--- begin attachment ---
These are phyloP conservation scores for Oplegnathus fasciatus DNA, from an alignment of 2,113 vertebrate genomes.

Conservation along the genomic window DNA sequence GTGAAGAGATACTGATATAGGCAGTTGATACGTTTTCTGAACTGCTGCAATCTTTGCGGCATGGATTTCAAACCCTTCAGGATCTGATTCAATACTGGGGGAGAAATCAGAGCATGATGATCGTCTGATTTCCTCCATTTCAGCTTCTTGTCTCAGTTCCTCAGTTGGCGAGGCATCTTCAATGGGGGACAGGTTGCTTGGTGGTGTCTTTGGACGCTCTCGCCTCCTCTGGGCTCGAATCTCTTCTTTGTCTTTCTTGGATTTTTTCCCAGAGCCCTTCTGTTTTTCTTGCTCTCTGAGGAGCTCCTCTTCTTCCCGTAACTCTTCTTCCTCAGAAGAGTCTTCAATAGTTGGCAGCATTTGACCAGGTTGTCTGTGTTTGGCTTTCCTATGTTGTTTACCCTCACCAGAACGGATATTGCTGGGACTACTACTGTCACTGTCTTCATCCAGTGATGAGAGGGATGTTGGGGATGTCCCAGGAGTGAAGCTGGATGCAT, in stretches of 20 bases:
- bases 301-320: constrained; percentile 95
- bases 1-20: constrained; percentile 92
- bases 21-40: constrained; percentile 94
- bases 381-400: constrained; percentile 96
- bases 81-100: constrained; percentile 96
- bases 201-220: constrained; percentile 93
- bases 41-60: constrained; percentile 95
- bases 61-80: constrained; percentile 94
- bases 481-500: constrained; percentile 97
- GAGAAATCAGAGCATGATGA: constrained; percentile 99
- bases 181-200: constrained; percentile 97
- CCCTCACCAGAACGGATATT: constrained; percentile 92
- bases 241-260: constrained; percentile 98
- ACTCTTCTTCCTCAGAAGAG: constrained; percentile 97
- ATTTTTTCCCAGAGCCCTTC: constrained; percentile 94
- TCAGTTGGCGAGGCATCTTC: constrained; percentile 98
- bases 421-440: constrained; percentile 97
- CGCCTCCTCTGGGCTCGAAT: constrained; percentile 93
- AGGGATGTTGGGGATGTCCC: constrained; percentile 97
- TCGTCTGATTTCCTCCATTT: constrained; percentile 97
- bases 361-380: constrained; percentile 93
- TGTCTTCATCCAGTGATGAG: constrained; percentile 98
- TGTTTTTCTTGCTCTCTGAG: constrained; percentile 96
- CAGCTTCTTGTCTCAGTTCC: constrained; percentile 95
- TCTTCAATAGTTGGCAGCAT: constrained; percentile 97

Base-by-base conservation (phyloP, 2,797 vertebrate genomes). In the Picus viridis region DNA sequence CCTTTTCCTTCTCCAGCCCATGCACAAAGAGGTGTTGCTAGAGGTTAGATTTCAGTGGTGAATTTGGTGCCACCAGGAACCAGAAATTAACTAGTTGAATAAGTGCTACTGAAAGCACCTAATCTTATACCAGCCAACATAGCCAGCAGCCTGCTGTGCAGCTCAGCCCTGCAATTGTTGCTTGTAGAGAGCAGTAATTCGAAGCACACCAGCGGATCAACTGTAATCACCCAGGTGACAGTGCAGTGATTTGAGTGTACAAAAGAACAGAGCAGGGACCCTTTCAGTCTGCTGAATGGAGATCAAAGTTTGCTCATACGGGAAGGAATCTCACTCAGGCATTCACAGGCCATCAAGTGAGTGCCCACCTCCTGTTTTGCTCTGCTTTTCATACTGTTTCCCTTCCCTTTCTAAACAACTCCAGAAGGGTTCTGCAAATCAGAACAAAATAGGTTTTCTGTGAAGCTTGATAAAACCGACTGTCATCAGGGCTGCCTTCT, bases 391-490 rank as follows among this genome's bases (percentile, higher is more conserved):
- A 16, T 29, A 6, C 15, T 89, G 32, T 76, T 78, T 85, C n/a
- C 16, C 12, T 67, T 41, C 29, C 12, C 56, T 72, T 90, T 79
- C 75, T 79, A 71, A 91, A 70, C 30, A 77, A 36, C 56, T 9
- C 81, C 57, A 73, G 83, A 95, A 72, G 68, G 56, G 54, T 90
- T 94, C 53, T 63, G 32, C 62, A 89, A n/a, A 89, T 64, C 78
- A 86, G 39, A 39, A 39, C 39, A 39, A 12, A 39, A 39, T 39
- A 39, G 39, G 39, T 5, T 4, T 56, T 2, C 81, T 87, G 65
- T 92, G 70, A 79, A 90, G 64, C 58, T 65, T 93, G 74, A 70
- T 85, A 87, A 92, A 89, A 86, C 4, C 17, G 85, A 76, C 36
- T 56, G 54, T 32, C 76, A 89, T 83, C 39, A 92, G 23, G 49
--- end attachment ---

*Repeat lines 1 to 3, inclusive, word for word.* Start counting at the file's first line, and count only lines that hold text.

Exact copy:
These are phyloP conservation scores for Oplegnathus fasciatus DNA, from an alignment of 2,113 vertebrate genomes.

Conservation along the genomic window DNA sequence GTGAAGAGATACTGATATAGGCAGTTGATACGTTTTCTGAACTGCTGCAATCTTTGCGGCATGGATTTCAAACCCTTCAGGATCTGATTCAATACTGGGGGAGAAATCAGAGCATGATGATCGTCTGATTTCCTCCATTTCAGCTTCTTGTCTCAGTTCCTCAGTTGGCGAGGCATCTTCAATGGGGGACAGGTTGCTTGGTGGTGTCTTTGGACGCTCTCGCCTCCTCTGGGCTCGAATCTCTTCTTTGTCTTTCTTGGATTTTTTCCCAGAGCCCTTCTGTTTTTCTTGCTCTCTGAGGAGCTCCTCTTCTTCCCGTAACTCTTCTTCCTCAGAAGAGTCTTCAATAGTTGGCAGCATTTGACCAGGTTGTCTGTGTTTGGCTTTCCTATGTTGTTTACCCTCACCAGAACGGATATTGCTGGGACTACTACTGTCACTGTCTTCATCCAGTGATGAGAGGGATGTTGGGGATGTCCCAGGAGTGAAGCTGGATGCAT, in stretches of 20 bases:
- bases 301-320: constrained; percentile 95